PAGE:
But that only makes the borrowers eligible to apply; it does not make them entitled to a modification. The bank or servicer still gets to consider the borrowers’ financial situation and whether it will make more, or less, money by modifying their mortgage than by foreclosing. In deciding whether to grant a modification, the bank or servicer must follow written HAMP guidelines.
While these are probably closer to rules than merely guidelines, banks and servicers do try to exploit what may be loopholes. Even in the best circumstances, the guidelines do not guarantee anyone a modification. Borrowers can find a list of participating banks and servicers, the eligibility criteria and the HAMP guidelines at the MHA website.
If their bank or servicer does not participate in the MHA program, or their loan does not meet the requirements to be eligible to apply for a HAMP modification, their bank or servicer may, but does not have to, consider them for an “internal” or “in-house” modification. In those cases, banks and servicers are not restricted by any verifiable rules or guidelines when it comes to mortgage modifications. They can do whatever they want in these matters.
Myth and Legend 5: Banks and servicers give modifications because that’s the only thing that makes sense under most circumstances.
What makes sense to borrowers and what makes sense to the bank or servicer is not the same thing. For the bank or servicer, deciding whether or not to offer a modification is purely a business decision. What they will be asking themselves is whether they lose less money by modifying the mortgage or foreclosing? What they are looking at is the size of the loss, not the gain. That’s because banks and servicers know that such houses are probably underwater. They use complicated mathematical formulas (sometimes called “net present value” calculations) to help them make a decision. These calculations are designed to estimate the total amount of money, adjusted for things like interest and inflation, that the bank or servicer will collect from borrowers’ payments on a modified loan. This is one reason why banks or servicers almost never reduce the principal balance of the loan. If they modify the loan and cut principal, they have no hope of ever collecting that lowered principal. If they don’t cut principal, they keep hope alive that they will collect it all in 10, 20, 30 or 40 years.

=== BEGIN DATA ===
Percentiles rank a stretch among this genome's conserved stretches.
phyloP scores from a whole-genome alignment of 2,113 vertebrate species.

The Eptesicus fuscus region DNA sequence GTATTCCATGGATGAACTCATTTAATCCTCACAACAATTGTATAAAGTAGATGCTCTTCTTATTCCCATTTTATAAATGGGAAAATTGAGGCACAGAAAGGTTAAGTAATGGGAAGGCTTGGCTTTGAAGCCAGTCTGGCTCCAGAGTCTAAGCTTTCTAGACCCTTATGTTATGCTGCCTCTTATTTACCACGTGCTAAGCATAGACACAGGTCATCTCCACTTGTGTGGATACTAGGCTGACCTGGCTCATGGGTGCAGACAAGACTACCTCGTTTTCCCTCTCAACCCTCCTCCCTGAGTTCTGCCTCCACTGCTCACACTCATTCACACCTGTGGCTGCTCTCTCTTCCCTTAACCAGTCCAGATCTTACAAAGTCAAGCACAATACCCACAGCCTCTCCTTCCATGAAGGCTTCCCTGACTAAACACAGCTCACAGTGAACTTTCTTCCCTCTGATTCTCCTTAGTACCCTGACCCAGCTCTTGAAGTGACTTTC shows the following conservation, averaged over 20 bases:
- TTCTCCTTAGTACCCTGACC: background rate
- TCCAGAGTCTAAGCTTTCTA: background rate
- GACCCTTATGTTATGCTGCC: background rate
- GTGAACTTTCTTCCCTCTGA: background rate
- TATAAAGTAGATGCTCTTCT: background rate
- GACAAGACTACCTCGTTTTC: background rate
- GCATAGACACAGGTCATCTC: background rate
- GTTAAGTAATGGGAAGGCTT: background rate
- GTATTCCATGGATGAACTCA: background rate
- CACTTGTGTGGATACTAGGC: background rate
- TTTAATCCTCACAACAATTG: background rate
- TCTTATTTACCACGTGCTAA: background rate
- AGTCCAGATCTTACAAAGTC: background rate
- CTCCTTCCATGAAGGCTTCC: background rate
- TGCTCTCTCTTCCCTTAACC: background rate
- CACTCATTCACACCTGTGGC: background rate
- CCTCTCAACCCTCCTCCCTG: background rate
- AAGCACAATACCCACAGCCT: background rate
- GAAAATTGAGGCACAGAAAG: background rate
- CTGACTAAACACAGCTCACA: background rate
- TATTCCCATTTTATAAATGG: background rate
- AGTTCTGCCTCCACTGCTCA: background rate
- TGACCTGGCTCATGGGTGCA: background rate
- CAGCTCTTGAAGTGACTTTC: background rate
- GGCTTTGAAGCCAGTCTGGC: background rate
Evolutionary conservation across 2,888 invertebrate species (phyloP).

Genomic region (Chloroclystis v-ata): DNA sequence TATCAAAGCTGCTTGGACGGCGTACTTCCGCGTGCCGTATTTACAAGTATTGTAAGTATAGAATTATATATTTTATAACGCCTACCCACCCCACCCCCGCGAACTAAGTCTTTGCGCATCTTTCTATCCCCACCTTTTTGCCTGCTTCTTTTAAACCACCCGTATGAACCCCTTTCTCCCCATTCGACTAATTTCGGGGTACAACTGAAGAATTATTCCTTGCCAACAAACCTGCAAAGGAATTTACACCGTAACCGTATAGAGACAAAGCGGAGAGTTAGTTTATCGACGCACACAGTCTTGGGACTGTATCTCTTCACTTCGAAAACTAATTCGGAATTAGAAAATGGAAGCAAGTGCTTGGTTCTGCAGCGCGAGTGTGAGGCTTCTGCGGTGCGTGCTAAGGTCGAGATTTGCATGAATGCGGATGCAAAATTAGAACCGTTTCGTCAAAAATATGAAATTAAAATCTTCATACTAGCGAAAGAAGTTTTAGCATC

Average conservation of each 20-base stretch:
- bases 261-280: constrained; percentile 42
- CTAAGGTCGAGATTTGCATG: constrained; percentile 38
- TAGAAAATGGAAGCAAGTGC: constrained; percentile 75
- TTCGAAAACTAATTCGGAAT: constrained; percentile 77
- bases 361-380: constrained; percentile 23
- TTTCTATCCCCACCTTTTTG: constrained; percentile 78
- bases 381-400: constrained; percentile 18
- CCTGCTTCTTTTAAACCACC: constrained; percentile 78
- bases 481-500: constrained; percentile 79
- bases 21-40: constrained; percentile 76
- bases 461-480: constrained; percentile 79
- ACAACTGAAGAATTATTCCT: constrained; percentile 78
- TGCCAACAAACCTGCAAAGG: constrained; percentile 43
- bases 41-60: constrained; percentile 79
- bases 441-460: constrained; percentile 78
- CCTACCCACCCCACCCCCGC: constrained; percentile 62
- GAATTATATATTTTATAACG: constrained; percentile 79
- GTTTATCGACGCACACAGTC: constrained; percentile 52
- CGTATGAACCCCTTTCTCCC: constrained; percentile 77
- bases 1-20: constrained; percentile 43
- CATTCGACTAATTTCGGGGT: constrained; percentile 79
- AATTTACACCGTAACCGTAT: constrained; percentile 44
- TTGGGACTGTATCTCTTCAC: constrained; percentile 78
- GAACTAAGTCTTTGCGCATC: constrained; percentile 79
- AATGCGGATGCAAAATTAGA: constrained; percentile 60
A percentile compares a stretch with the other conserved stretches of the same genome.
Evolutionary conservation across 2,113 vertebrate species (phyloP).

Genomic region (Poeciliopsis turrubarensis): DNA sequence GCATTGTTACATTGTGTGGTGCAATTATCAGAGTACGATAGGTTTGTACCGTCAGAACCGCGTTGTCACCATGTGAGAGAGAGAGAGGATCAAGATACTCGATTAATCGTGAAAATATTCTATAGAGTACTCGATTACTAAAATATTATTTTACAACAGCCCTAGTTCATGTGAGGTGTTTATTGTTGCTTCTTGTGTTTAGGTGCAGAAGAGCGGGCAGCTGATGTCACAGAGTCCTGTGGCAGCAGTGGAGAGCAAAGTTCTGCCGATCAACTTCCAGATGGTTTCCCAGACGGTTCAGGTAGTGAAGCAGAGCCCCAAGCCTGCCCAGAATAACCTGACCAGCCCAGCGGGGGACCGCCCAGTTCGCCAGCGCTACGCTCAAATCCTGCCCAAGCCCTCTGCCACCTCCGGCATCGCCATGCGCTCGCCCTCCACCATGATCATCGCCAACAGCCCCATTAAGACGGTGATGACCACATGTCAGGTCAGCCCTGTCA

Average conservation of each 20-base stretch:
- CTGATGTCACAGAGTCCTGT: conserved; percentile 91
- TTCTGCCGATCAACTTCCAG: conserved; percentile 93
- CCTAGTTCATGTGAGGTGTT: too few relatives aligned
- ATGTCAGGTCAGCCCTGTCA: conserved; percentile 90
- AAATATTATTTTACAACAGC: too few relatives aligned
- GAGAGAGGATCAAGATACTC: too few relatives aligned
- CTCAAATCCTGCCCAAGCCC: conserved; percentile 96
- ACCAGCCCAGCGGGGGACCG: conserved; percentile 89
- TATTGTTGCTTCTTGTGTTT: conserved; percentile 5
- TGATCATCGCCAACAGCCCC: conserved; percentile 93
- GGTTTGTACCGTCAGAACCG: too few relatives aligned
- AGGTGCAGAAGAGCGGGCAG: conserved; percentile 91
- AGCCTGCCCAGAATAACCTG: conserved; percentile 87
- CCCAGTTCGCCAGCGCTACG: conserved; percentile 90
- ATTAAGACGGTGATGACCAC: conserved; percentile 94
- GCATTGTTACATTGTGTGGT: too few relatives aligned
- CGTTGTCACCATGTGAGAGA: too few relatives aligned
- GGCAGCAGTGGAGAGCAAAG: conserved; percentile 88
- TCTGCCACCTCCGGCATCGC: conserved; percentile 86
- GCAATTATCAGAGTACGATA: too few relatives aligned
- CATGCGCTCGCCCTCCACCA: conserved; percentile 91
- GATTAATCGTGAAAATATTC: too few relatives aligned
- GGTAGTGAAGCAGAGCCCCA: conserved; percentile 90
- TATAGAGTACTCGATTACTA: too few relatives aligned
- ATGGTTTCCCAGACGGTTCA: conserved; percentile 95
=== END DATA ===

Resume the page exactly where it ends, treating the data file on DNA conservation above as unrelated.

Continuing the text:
Sadly, the human element does not factor into the bank’s or servicer’s modification decision. I don’t think it’s because they don’t care that borrowers are sick and can’t work, or that borrowers will be out on the street if they foreclose. They operate businesses and have obligations to shareholders. They don’t see the moral issues as business issues.
Myth and Legend 6: Banks or servicers will help if the borrowers let them know they are in trouble before they default.
While this myth is one of the most common, it’s just that—a myth. I am surprised at how often I continue to hear this one because it defies common sense. Why would a bank or servicer help someone who has been paying and only thinks he or she might go into default? Borrowers are not a problem for their bank or servicer until they are in default. Even then, borrowers might not really be a problem until they are several or more months behind. I’m not saying that borrowers should not alert their bank or servicer to a potential problem. I don’t think it can hurt them. I’m just saying that I don’t think they should expect any relief. It’s great if they get it, but they should not be surprised if they don’t.
The prospect of losing a home to foreclosure is a frightening one. I urge homeowners faced with this possibility not to ignore the problem. They should respond to all paperwork, learn their options and work with someone who’s been through the process. No doubt, it’s a tough maze to navigate but if they do those things and reach out for the right help, they just might find a way to make the best of a difficult situation.
Christopher Brown is a mortgage defense attorney and partner in the Connecticut and New York based law firm of Begos Horgan & Brown LLP.